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The 3rd Volnovaskyi Guards Red Banner Order of Suvorov Motor Rifle Division was a division of the Soviet Army from 1957 to around 1992. It traced its history from the highly decorated 3rd Guards Rifle Division of World War II. 3rd Guards Rifle Division was formed from the 153rd Rifle Division.
Combat history from June 22 to September 20, 1941Edit
In August 1940, by the Order of the People's Commissar of Defense of the USSR, the 153rd Rifle Division was created in the city of Sverdlovsk. The division was later renamed the 3rd Guard Rifle Volnovakha Red Banner Suvorov Division. From August 1940 through June 1941 the division was engaged in combat training in the Kamyshlovsky camps of the Ural Military District.
In the first half of June 1941, by the order of the People's Commissar of Defense of the USSR, the division, as a part of the Second Strategic Echelon, was transferred to Vitebsk. By June 22, 1941—the day of the German attack on the Soviet Union—the first three echelons (troop trains?) had already arrived to Vitebsk. The full complement of the division arrived to Vitebsk only by June 27, 1941. Upon arriving to Vitebsk, the division was manned to peace time standards (6,000 soldiers and officers). Due to the declaration of war, the division was urgently staffed with personnel and supplied with additional weapons and materiel over the period of June 22–27. The mobilized personnel arriving to the division's camps was often under-supplied, but over the course of the week the division became fairly battle-ready.
While the staffing of the division was still in progress, on June 26, 1941 parts of it assumed a defensive position on a broad front along the Gnezdilovichi–Kholm–sovkhoz Khodtsy–Moshkany–Burdeli–station of Krynki line. At the same time, the division's advance detachments reached the area of Ulla-2 (435 ch), Beshankovichy (Reconnaissance Battalion), Verkhovye (by OT 666 ch), and Syanno (by JV from 505). On July 5, 1941, the advance units along these lines clashed with large mechanized forces of the enemy which were breaking through to Vitebsk. On July 7, 1941, the battle reached the main division lines in the areas of Gnezdilovichi, Shchikotovshchina, Pavlovichi, and sovkhoz Khodtsy. Large German motorized and tank forces, expanding their offensive, attempted to break through to the city of Vitebsk along the Beshenkovichi-Vitebsk highway, and on July 7, 1941 reached the defense division line. After the day of fierce fighting, the division stopped the enemy's advance to the city along the highway and inflicted heavy losses. The German units, waging battles with the defending divisional forces, launched another offensive towards Vitebsk both along the Polotsk–Vitebsk and the Syanno—Bogushevsk highways, thus bypassing the division from north and south. On July 8, 1941, due to the emerging threat of the entrapment by the enemy, the division partially re-grouped its forces, and took up defensive positions at the Gnezdilovichi–Kholm–sovkhoz Khodtsy–Moshkany–Shchemilovka line.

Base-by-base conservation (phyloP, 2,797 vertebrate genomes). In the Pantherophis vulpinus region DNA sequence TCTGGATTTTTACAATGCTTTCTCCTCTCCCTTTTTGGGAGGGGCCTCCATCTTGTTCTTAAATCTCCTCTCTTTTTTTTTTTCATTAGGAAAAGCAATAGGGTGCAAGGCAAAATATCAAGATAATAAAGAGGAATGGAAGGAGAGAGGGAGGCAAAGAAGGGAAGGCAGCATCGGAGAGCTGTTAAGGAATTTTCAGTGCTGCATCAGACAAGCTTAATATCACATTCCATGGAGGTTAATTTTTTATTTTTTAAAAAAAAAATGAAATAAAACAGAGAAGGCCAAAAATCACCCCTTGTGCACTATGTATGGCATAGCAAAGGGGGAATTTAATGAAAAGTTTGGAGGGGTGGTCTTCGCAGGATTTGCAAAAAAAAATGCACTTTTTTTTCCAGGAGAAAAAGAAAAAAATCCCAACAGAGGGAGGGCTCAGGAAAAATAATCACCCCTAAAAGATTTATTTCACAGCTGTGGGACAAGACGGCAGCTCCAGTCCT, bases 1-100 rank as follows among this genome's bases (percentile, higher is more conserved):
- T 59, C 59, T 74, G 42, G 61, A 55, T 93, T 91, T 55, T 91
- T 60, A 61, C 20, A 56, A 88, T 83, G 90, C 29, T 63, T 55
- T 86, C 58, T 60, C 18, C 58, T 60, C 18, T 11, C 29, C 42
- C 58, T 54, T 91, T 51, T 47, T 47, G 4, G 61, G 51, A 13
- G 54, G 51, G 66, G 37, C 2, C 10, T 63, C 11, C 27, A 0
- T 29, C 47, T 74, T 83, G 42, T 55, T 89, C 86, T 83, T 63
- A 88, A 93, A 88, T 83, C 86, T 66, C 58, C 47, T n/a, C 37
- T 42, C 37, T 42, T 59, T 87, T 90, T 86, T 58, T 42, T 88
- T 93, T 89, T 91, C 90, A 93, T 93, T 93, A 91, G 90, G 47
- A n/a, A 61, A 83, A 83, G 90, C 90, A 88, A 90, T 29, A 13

The battles were extremely fierce. The Germans repeatedly tried to break through the division's defensive line, but after having achieved no success and sustaining heavy losses in men and materiel, ceased their attempts at the head-on attack. After breaking through the defenses on the right and left, a large force of infantry and tanks began to bypass the division from the north and south. Continuing the offensive north and south of the defending division, by the end of July 10, 1941 the German forces broke through the Gorodok–Vitebsk and Polotsk–Vitebsk highways and captured the western part of Vitebsk, thus reaching the western coast of the Zapadnaya Dvina River. The German mechanized troops pushed past the division's flanks and launched an offensive towards Smolensk.
From July 11, 1941, the Division was surrounded near the villages of Popovka, Karpovichi, and Krynki, located respectively 8, 14, and 22 km south-east of Vitebsk. By the morning of July 17, 1941, the Division's main forces reached the area of Sleptsy, Loguny, and Karoli, located respectively 17, 14 and 18 km south-west of a major inhabited locality of Liozno (Vitebsk Oblast). Until the end of August 5, 1941, the 153rd Infantry Division was trying to break out of the encirclement. By August, of its original complement of 6,000 only about 1,000 soldiers and officers remained.
From August 6 to 22, 1941, the division conducted combat operations on the east bank of the Dnieper River, as well as attempted to expand its foothold on the west coast in the area of Ratchino, Lyakhovo, and Golovino. From August 22 to September 6, 1941, the division conducted warfare in the area of Height 249.9 on the east bank of the Dnieper, and then on the west coast. From September 6 to 20, 1941, the division was in the 20th Army reserve and then in the Stavka Supreme Main Command reserve while it was staffed to standard in Kalinin.
On September 18, 1941, by the Order #308 of the People's Commissar of Defense, the 153rd Rifle Division was renamed the 3rd Guards Rifle Division.
Fighting divisions from 20 September 1941 to the summer of 1943Edit
From September 20 to November 9, 1941, the Division led military operations as a part of the 54th Army of the Leningrad Front in the area of Mga and Sinyavino. From November 10 to 14, 1941, the Division relocated to the left flank of the army, south of the city of Volkhov. From November 15 to December 28, 1941, the division conducted combat operations near Volkhov and then pursued the enemy to the station of Pogostye.
In summer 1942, the division added staff, and then was made a part of the Stavka reserve.
In early December 1942, the division was withdrawn from the Stavka reserve and transferred under the 2nd Guards Army of the Stalingrad Front. During winter 1942, the division completed a difficult forced march, passing 200 to 280 km from the discharge point to the assembly areas. From December 15 to 31, 1942, the division engaged in active combat operations near Stalingrad.